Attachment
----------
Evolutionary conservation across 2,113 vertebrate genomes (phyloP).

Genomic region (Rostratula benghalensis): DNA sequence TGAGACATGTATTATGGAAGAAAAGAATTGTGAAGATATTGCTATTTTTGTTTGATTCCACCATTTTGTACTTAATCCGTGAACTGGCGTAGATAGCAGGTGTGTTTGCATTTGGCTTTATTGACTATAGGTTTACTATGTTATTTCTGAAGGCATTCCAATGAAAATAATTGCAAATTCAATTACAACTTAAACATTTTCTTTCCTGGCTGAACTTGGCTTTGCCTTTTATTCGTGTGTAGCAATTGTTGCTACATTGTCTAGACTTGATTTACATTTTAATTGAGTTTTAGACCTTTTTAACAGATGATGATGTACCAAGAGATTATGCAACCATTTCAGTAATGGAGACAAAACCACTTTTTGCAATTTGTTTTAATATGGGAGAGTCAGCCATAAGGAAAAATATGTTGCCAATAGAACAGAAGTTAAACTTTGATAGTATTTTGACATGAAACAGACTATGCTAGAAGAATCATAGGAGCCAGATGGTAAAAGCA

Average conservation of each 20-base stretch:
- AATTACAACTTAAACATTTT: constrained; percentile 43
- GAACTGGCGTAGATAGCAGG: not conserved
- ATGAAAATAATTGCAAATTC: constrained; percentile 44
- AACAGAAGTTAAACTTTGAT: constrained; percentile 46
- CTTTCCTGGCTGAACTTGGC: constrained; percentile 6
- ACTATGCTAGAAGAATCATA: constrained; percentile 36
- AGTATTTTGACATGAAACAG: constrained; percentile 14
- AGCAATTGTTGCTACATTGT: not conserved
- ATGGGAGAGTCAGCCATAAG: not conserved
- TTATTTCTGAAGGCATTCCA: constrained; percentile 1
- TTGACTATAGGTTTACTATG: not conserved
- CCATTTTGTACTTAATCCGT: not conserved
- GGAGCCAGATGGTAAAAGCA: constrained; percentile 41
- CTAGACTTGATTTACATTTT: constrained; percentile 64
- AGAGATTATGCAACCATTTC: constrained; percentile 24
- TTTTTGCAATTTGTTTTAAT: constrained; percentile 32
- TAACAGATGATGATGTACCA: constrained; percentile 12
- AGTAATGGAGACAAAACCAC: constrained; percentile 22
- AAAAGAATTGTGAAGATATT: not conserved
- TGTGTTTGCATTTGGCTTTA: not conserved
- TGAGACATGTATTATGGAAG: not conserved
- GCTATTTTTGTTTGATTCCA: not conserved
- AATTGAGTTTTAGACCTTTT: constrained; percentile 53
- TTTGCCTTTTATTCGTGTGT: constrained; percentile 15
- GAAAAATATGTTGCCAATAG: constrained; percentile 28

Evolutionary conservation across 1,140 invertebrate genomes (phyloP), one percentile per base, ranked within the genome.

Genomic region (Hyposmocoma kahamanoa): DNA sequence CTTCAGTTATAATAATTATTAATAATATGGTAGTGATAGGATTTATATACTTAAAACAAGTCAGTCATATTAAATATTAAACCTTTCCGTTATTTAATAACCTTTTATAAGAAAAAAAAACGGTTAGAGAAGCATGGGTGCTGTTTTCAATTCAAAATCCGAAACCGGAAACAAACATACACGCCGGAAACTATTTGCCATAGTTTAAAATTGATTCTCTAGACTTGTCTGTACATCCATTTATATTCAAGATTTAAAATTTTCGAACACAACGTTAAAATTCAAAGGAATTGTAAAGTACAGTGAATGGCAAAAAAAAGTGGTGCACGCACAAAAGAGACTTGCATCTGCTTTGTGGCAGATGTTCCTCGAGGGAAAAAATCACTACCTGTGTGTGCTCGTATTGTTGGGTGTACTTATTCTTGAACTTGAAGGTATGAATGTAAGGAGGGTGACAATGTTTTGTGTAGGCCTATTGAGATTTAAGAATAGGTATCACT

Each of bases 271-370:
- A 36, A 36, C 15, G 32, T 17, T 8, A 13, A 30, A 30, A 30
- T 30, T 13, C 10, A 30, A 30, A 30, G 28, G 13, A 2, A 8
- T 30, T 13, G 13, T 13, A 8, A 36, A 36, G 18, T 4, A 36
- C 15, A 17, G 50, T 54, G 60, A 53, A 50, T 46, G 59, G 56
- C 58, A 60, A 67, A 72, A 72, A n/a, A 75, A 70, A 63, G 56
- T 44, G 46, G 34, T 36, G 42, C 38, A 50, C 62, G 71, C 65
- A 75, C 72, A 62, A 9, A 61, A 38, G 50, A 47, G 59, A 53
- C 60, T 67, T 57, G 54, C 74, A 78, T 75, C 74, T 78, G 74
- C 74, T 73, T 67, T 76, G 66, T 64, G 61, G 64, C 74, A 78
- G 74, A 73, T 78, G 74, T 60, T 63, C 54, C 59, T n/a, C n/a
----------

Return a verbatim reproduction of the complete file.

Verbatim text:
Evolutionary conservation across 2,113 vertebrate genomes (phyloP).

Genomic region (Rostratula benghalensis): DNA sequence TGAGACATGTATTATGGAAGAAAAGAATTGTGAAGATATTGCTATTTTTGTTTGATTCCACCATTTTGTACTTAATCCGTGAACTGGCGTAGATAGCAGGTGTGTTTGCATTTGGCTTTATTGACTATAGGTTTACTATGTTATTTCTGAAGGCATTCCAATGAAAATAATTGCAAATTCAATTACAACTTAAACATTTTCTTTCCTGGCTGAACTTGGCTTTGCCTTTTATTCGTGTGTAGCAATTGTTGCTACATTGTCTAGACTTGATTTACATTTTAATTGAGTTTTAGACCTTTTTAACAGATGATGATGTACCAAGAGATTATGCAACCATTTCAGTAATGGAGACAAAACCACTTTTTGCAATTTGTTTTAATATGGGAGAGTCAGCCATAAGGAAAAATATGTTGCCAATAGAACAGAAGTTAAACTTTGATAGTATTTTGACATGAAACAGACTATGCTAGAAGAATCATAGGAGCCAGATGGTAAAAGCA

Average conservation of each 20-base stretch:
- AATTACAACTTAAACATTTT: constrained; percentile 43
- GAACTGGCGTAGATAGCAGG: not conserved
- ATGAAAATAATTGCAAATTC: constrained; percentile 44
- AACAGAAGTTAAACTTTGAT: constrained; percentile 46
- CTTTCCTGGCTGAACTTGGC: constrained; percentile 6
- ACTATGCTAGAAGAATCATA: constrained; percentile 36
- AGTATTTTGACATGAAACAG: constrained; percentile 14
- AGCAATTGTTGCTACATTGT: not conserved
- ATGGGAGAGTCAGCCATAAG: not conserved
- TTATTTCTGAAGGCATTCCA: constrained; percentile 1
- TTGACTATAGGTTTACTATG: not conserved
- CCATTTTGTACTTAATCCGT: not conserved
- GGAGCCAGATGGTAAAAGCA: constrained; percentile 41
- CTAGACTTGATTTACATTTT: constrained; percentile 64
- AGAGATTATGCAACCATTTC: constrained; percentile 24
- TTTTTGCAATTTGTTTTAAT: constrained; percentile 32
- TAACAGATGATGATGTACCA: constrained; percentile 12
- AGTAATGGAGACAAAACCAC: constrained; percentile 22
- AAAAGAATTGTGAAGATATT: not conserved
- TGTGTTTGCATTTGGCTTTA: not conserved
- TGAGACATGTATTATGGAAG: not conserved
- GCTATTTTTGTTTGATTCCA: not conserved
- AATTGAGTTTTAGACCTTTT: constrained; percentile 53
- TTTGCCTTTTATTCGTGTGT: constrained; percentile 15
- GAAAAATATGTTGCCAATAG: constrained; percentile 28

Evolutionary conservation across 1,140 invertebrate genomes (phyloP), one percentile per base, ranked within the genome.

Genomic region (Hyposmocoma kahamanoa): DNA sequence CTTCAGTTATAATAATTATTAATAATATGGTAGTGATAGGATTTATATACTTAAAACAAGTCAGTCATATTAAATATTAAACCTTTCCGTTATTTAATAACCTTTTATAAGAAAAAAAAACGGTTAGAGAAGCATGGGTGCTGTTTTCAATTCAAAATCCGAAACCGGAAACAAACATACACGCCGGAAACTATTTGCCATAGTTTAAAATTGATTCTCTAGACTTGTCTGTACATCCATTTATATTCAAGATTTAAAATTTTCGAACACAACGTTAAAATTCAAAGGAATTGTAAAGTACAGTGAATGGCAAAAAAAAGTGGTGCACGCACAAAAGAGACTTGCATCTGCTTTGTGGCAGATGTTCCTCGAGGGAAAAAATCACTACCTGTGTGTGCTCGTATTGTTGGGTGTACTTATTCTTGAACTTGAAGGTATGAATGTAAGGAGGGTGACAATGTTTTGTGTAGGCCTATTGAGATTTAAGAATAGGTATCACT

Each of bases 271-370:
- A 36, A 36, C 15, G 32, T 17, T 8, A 13, A 30, A 30, A 30
- T 30, T 13, C 10, A 30, A 30, A 30, G 28, G 13, A 2, A 8
- T 30, T 13, G 13, T 13, A 8, A 36, A 36, G 18, T 4, A 36
- C 15, A 17, G 50, T 54, G 60, A 53, A 50, T 46, G 59, G 56
- C 58, A 60, A 67, A 72, A 72, A n/a, A 75, A 70, A 63, G 56
- T 44, G 46, G 34, T 36, G 42, C 38, A 50, C 62, G 71, C 65
- A 75, C 72, A 62, A 9, A 61, A 38, G 50, A 47, G 59, A 53
- C 60, T 67, T 57, G 54, C 74, A 78, T 75, C 74, T 78, G 74
- C 74, T 73, T 67, T 76, G 66, T 64, G 61, G 64, C 74, A 78
- G 74, A 73, T 78, G 74, T 60, T 63, C 54, C 59, T n/a, C n/a